Keynote: Designing in Timber


ENGAGE 2023 PRACTICE + DESIGN CONFERENCE: KEYNOTE

Designing in Timber: a Collaborative Approach to Architecture, Engineering, and Construction

Presented by Laura Britton, AIA, Associate, Shigeru Ban Architects, Dean Maltz, AIA, Partner, Shigeru Ban Architects, and Greg Kingsley, PhD, PE, President & CEO. KL&A, Engineers & Builders at ENGAGE 2023 Practice + Design Conference.

Capping off the 2023 Practice + Design Conference, the fourth and final keynote presentation explored Shigeru Ban’s collaborative approach to architecture, engineering, and construction through a series of case studies representing the architects’ 38-year trajectory of work in wood.

Why Wood?

Wood is a renewable resource, it is often locally sourced, it provides biophilic design benefits, it helps achieve clean construction sites, and it is a high-performing material from a carbon sequestration and life-cycle analysis perspective.

Designing in Timber | Unfound Door
Designing in Timber | Unfound Door

What is mass timber?

Mass timber is solid wood building products, such as glulam beams and cross-laminated timber (CLT) panels that use small diameter timber to build up large structural elements. The small diameter timber provides the responsibly sourced material that can help manage forests. Additionally, timber is generally oversized to prevent burning by allowing the outer layer to char, and an example of a 1,300 year old Japanese temple was shown as evidence of the materials longevity.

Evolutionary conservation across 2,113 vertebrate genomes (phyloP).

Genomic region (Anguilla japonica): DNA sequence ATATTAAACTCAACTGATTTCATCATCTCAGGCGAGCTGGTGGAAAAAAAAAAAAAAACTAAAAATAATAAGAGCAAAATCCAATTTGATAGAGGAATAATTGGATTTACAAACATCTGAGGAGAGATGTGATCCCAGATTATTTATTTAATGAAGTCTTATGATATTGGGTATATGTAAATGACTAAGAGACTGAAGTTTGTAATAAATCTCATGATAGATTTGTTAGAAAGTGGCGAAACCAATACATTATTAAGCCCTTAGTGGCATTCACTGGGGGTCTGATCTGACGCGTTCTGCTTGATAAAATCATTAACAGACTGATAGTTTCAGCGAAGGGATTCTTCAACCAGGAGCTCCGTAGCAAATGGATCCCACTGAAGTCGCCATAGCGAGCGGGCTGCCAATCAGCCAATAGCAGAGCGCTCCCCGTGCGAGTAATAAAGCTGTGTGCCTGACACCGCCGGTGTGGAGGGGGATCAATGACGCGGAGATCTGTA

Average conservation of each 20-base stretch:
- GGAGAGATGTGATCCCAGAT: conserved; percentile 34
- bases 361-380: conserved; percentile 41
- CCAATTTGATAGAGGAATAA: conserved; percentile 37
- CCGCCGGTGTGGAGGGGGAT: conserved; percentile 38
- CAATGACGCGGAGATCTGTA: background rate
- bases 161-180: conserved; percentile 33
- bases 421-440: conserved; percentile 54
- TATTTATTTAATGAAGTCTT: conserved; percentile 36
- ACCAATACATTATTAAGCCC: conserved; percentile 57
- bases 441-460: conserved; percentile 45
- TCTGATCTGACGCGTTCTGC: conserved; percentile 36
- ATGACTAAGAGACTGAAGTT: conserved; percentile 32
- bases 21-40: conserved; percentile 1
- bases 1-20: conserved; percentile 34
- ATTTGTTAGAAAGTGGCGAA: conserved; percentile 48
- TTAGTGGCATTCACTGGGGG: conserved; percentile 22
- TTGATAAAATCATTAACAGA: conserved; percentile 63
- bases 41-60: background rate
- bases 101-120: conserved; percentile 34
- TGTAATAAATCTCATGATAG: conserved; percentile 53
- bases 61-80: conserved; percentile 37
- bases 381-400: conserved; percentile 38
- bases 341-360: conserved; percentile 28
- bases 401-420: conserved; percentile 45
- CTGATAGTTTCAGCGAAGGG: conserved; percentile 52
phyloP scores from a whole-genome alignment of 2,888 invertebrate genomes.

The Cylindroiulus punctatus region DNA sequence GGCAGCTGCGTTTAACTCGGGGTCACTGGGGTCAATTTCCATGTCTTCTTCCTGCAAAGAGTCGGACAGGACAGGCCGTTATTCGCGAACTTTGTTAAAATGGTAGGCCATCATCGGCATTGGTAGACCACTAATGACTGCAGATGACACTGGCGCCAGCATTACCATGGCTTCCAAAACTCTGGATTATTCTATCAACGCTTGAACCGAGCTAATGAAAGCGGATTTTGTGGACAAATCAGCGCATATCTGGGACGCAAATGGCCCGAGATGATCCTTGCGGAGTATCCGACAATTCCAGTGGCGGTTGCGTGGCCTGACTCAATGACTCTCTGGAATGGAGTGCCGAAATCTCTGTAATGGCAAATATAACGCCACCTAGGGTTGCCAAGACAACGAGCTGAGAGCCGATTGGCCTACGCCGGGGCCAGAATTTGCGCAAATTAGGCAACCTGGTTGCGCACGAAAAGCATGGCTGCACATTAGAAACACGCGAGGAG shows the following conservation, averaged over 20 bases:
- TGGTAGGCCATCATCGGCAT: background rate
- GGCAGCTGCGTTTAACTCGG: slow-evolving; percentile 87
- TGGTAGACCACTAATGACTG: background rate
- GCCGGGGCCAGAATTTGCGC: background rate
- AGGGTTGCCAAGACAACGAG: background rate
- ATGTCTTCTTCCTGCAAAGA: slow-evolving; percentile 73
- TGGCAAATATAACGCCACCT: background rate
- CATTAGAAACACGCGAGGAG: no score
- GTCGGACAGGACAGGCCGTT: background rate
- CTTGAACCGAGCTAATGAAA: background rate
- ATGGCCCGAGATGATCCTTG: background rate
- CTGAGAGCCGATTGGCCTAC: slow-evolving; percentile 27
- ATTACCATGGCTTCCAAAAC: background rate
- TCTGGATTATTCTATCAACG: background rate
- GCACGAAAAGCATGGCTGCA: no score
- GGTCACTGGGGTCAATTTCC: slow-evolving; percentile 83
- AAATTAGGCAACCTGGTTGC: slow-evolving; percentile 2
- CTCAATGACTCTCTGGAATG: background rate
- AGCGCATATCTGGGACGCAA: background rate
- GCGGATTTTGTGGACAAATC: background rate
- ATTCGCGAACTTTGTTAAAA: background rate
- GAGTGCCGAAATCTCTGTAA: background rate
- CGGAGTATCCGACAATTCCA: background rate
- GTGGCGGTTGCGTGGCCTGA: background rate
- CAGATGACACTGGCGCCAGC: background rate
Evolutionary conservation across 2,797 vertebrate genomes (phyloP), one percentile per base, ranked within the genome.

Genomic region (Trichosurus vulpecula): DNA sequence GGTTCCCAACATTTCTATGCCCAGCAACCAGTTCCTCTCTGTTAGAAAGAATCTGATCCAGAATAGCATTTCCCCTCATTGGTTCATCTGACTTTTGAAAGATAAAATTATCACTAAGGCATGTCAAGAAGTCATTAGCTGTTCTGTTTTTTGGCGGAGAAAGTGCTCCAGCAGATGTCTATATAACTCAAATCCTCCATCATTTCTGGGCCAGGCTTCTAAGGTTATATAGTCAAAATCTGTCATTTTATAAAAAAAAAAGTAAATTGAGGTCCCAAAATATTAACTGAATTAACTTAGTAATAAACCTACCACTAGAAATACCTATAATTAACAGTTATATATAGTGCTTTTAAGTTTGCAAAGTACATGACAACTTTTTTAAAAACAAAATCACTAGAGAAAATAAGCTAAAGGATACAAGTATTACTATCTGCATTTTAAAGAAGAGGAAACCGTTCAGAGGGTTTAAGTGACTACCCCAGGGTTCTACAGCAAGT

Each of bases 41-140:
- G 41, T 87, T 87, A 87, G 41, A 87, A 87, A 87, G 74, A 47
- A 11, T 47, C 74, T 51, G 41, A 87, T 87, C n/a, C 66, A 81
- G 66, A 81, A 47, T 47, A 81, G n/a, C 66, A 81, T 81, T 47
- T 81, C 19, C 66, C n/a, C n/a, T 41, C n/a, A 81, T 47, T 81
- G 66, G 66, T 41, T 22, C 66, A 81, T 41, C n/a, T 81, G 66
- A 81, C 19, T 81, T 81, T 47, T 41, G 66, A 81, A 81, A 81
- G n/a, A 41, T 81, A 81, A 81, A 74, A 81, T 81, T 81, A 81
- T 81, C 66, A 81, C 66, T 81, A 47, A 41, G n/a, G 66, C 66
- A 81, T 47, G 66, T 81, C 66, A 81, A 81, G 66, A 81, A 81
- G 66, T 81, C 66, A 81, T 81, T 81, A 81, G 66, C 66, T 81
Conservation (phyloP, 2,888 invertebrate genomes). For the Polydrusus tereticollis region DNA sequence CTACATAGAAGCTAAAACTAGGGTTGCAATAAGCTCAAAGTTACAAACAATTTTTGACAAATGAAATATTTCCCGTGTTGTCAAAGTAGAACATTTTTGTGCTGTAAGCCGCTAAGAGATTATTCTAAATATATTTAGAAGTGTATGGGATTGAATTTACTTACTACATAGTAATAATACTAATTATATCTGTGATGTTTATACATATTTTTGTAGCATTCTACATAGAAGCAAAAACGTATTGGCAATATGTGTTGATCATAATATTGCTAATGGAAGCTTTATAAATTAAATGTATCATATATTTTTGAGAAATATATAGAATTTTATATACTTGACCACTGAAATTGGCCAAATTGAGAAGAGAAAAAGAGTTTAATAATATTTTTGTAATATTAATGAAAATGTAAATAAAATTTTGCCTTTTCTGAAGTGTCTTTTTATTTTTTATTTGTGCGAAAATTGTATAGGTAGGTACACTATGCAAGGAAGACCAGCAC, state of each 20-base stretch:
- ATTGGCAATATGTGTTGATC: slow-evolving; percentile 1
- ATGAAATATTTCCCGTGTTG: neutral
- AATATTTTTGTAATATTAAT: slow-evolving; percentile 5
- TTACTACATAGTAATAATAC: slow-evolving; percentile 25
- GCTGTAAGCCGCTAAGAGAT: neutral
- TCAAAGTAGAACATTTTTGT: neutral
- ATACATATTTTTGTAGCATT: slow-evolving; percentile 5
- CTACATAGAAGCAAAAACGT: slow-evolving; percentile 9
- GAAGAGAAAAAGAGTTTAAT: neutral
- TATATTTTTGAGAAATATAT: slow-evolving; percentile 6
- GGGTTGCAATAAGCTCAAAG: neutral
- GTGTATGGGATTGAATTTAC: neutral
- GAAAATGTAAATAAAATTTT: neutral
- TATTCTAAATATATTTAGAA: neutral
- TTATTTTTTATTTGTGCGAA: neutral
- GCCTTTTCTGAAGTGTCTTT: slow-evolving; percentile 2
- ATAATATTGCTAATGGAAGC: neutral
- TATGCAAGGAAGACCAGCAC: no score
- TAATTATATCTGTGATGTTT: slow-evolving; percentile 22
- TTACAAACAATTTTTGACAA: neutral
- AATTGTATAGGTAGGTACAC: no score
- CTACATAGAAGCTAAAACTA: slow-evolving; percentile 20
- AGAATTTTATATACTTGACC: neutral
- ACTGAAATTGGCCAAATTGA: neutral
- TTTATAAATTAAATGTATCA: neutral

Shigeru Ban Architect’s strength is how the material informs the building form and provides integrated structural and architectural solutions that portray a building’s authenticity. In many solutions, the structure is also the finish.

Because timber design and construction necessitate an interdisciplinary approach at the project’s outset, structural engineer Greg Kingsley was there to present ten key considerations for every timber project.

  1. Is timber the right solution? It is not right for every project!
  2. Establish your building type and understand the code requirements.